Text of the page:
György Kurtág would compose for him, even at the age of 92; he’s recently made a recording with András Schiff; he’s Dénes Várjon’s favourite chamber music partner; and universally adored by Hungarian audiences. Jörg Widmann, one of the world’s leading clarinettists, and described by many as both a modern and a true Renaissance man, will be giving a concert in Budapest on 1 June. When it comes to music, he simply cannot go wrong. He’s at least as gifted a conductor as he is as a soloist, and he has also garnered success as a composer. He will be playing and conducting his own compositions at the concert with the Budapest Festival Orchestra, as well as a Mozart piece.
Before the concert in Budapest, György Kurtág told me how highly he thinks of you. When he heard you play for the first time, he felt that he’d love to compose for you. Even at the age of 92, he hasn’t given up on this plan, especially since you’ve indicated how happy that would make you. What do you think could have struck him so powerfully?
Jörg Widmann: I have to say, I feel deeply touched by this story. For us, musicians, Kurtág is a living legend. Only last week, we were making a CD recording of Brahms’ clarinet sonata with András Schiff, and György Kurtág’s name came up a lot. We both have great regard for him. Performing together with him in 2004 at the Salzburg Festival was the greatest gift for me. I have played his piece “Homage to Robert Schumann” many times, with several musicians including Dénes Várjon, and I know and revere every note of it. I hardly dare believe that he can remember me and my request that he compose for me – something I never ask of others; he is perhaps the only one ever. It’s simply amazing.
According to Dénes Várjon, your favourite chamber music partner for 15 years, you are at home in every style. Which means whether you conduct, compose or play the clarinet, you make the most of everything.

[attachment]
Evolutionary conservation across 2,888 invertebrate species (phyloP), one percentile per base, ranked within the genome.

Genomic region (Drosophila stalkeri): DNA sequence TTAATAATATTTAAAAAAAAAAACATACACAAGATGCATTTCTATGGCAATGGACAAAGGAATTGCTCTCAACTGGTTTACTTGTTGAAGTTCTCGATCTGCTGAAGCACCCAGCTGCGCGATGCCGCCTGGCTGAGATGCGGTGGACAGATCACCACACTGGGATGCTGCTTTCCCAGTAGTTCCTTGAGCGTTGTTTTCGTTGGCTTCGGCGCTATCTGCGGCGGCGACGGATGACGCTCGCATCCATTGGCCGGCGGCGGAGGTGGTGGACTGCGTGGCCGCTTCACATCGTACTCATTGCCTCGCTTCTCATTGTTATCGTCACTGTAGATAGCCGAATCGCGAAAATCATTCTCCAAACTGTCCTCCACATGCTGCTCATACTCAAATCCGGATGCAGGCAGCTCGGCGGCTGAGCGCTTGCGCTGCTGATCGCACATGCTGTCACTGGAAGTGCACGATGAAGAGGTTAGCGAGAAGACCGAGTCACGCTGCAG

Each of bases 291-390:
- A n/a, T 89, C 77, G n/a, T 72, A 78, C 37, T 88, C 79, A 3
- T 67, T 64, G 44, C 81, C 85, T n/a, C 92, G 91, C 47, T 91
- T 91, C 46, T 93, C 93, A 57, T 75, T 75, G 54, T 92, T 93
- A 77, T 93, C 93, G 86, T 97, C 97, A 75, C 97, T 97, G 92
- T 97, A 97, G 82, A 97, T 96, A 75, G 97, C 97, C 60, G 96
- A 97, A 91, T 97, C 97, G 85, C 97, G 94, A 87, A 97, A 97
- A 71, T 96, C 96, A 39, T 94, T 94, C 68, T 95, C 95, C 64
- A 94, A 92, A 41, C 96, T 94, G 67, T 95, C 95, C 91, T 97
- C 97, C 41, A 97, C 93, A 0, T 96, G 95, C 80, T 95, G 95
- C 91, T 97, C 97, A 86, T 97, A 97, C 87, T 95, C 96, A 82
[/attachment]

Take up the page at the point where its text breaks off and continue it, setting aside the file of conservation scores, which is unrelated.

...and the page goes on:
J.W.: You can imagine how good this makes me feel. Interestingly, I can’t really keep these activities separate. When I’m standing on the conductor’s podium, I’m not leaving my composer persona behind, and naturally, when I compose, I do so playing my instrument. This comes naturally, but still, I’m flattered he sees it so positively. I think I’ll never forget the performance of Mendelssohn’s piano concerto, which we gave with Dénes in Budapest, in that beautiful hall at the renovated Liszt Academy. We were so perfectly attuned to each other. What a place, what music!
There’s one more reason I love to come to Hungary for, and that is the wonderful Hungarian audiences. I think I’ve never performed for a more devoted and open audience than the Hungarian. Perhaps I sensed a similar affinity from the Japanese audience, but they have a different way of expressing delight. At the risk of sounding too sentimental, I can feel this wave of love coming from the Hungarian audience wash over me. This is tremendously energising.
Ákos Ács, BFO’s principal clarinet, said you play your instrument like no other can. You can make your clarinet do anything. Was he right?
J.W.: I’m particularly flattered by this, because the reason I love playing music and devise various musical programmes is that it allows me to bask in the music I like with my instrument in hand. As a matter of fact, putting together the programme for a concert is like composing music for me. Being offered a new piece is immensely delightful – every performance feels like a premiere. But don’t think for a moment that playing a new piece is always smooth sailing. I felt more than once that I just couldn’t come to grips with a piece. I may struggle and suffer, but I don’t give up! I often spend a long time working with my own pieces until I feel I can play them the way I want to.
Another major strength of yours is the ability to bring together contemporary and classical music. Currently you’re playing both Mozart and your own pieces with the Festival Orchestra. Isn’t there a clash between the two?
J.W.: For me, there’s no difference between playing modern and old pieces. Music, however precisely it may be placed on a historical timeline, has the power to affect musicians as deeply as the audience when played with heartfelt and utter devotion.
Does hearing a Mozart fugue sandwiched between two Widmann pieces give us a different experience than a conventional concert? Are we going to hear a different Mozart?
J.W.: No, I don’t want anyone to think that I’m putting a new twist to this magnificent Mozart piece. It’s not that. I’m not trying to change the way this Mozart composition, which is so close to my heart, sounds. Perhaps the only difference you’ll be able to perceive is that my intimate knowledge of every tiny detail of the score will create the impression that the music that was composed centuries ago was recreated then and there.
The concert by Jörg Widmann and the Budapest Festival Orchestra will take place on 1 June at 7.45 pm at the Budapest Music Center.